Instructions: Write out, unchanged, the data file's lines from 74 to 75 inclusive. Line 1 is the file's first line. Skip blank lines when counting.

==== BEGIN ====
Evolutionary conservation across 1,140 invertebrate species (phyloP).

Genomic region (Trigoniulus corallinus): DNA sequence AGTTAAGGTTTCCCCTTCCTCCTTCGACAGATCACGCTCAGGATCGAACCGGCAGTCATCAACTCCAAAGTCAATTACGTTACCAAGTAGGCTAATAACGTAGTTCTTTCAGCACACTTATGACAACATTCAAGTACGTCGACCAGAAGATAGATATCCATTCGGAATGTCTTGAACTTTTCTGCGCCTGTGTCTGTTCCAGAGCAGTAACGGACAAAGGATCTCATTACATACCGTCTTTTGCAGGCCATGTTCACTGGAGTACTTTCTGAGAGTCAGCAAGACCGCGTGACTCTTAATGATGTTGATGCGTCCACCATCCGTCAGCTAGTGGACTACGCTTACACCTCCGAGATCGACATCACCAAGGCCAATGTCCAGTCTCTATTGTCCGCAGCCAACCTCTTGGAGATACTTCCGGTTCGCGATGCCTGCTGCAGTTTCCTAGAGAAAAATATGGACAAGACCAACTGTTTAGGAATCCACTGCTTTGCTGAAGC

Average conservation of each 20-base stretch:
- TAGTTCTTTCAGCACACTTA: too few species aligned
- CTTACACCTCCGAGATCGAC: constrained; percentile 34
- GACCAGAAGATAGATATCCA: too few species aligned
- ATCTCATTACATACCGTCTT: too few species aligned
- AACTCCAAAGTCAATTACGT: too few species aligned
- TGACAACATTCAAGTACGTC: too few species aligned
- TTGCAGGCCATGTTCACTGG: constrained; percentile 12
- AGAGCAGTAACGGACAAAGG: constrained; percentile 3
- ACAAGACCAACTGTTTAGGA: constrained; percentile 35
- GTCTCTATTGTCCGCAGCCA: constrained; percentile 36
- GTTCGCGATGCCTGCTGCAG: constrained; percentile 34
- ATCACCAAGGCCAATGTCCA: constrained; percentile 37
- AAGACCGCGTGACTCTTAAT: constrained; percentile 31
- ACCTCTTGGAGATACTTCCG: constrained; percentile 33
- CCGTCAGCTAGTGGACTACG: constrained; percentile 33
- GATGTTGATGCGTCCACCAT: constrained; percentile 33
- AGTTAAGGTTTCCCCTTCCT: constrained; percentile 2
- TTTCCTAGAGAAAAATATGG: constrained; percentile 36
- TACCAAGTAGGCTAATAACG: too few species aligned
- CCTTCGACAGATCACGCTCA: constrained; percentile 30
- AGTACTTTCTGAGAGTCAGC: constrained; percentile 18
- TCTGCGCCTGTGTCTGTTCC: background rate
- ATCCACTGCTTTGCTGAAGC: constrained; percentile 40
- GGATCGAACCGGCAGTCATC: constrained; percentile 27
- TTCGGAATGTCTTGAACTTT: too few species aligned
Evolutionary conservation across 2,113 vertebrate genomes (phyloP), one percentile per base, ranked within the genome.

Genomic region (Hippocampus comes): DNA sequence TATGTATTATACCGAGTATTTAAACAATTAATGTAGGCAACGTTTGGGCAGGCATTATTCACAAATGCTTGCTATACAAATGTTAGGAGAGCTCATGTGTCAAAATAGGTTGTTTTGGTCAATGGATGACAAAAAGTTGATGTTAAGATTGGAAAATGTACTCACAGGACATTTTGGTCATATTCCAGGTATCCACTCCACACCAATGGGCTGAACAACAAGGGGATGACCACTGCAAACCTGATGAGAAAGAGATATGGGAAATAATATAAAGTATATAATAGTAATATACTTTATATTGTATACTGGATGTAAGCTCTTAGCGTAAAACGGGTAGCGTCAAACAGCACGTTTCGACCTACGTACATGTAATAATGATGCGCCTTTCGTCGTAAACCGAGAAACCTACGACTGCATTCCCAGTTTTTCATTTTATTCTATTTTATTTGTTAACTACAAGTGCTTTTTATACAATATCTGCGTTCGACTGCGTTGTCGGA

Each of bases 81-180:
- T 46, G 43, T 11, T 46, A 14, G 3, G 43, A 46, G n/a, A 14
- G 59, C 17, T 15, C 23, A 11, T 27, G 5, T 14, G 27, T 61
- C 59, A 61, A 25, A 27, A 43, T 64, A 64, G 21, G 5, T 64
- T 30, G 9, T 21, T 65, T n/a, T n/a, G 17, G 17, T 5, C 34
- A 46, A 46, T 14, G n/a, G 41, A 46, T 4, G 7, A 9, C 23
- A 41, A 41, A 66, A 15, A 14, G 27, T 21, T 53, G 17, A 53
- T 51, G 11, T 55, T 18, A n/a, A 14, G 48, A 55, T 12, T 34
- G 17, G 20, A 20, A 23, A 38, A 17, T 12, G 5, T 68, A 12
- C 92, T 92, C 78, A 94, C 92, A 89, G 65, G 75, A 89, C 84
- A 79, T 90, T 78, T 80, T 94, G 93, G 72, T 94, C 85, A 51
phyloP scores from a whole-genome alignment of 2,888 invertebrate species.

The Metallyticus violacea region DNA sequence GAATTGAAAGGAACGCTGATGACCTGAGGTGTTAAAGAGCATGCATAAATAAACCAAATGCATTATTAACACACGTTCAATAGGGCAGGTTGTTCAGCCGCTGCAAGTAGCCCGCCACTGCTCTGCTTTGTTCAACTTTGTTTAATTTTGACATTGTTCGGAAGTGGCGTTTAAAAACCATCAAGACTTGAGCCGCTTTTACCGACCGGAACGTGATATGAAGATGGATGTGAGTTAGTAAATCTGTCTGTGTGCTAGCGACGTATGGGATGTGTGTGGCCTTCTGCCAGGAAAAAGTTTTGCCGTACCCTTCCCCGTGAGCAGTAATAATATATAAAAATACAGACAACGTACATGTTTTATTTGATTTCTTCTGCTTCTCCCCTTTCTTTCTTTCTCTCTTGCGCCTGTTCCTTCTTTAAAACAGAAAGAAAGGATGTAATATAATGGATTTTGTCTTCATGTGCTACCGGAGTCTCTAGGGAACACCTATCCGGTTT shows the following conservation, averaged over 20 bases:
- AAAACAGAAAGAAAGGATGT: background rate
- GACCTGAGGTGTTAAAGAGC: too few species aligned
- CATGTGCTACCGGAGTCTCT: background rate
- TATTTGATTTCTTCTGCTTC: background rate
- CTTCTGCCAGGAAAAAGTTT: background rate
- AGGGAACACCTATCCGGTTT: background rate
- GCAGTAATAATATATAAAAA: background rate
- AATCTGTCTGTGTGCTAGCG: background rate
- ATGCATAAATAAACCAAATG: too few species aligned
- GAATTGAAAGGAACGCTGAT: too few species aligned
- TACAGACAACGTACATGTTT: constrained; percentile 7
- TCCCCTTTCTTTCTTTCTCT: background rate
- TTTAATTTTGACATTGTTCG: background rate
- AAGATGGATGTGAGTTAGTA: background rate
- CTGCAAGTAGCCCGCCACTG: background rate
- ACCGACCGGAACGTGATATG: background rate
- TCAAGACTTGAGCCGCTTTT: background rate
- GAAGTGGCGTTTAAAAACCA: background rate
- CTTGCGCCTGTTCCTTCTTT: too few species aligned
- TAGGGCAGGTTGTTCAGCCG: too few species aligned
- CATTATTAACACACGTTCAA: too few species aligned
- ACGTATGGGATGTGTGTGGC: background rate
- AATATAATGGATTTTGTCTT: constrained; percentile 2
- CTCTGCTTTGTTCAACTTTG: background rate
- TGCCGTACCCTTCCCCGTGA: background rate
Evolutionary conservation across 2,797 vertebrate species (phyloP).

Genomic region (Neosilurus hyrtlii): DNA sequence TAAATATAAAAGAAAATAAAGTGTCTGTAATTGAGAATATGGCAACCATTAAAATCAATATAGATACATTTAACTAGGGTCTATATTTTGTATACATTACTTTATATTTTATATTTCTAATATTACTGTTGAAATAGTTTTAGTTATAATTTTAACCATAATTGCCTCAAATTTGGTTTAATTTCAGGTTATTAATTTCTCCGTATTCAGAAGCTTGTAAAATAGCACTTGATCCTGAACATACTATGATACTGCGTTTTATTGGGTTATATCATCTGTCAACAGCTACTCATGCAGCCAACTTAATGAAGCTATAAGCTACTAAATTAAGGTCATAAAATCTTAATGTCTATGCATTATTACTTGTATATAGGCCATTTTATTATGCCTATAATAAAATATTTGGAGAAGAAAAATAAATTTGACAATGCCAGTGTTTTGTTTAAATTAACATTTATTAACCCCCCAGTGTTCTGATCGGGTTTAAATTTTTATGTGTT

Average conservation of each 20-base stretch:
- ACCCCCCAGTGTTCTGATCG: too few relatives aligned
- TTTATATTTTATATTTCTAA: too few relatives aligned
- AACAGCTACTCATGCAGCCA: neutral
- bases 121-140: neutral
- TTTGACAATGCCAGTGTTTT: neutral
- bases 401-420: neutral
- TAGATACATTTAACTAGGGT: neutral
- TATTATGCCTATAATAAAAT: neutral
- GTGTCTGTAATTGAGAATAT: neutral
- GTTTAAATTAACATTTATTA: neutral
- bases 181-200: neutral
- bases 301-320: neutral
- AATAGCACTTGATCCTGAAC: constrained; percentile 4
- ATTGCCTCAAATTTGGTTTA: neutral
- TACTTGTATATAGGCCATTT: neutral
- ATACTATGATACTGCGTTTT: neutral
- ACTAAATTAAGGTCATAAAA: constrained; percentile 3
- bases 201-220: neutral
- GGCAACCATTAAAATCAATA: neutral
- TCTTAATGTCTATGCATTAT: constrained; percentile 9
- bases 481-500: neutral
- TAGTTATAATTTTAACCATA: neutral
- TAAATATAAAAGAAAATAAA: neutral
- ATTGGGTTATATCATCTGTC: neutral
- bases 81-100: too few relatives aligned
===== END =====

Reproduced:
- AACAGCTACTCATGCAGCCA: neutral
- bases 121-140: neutral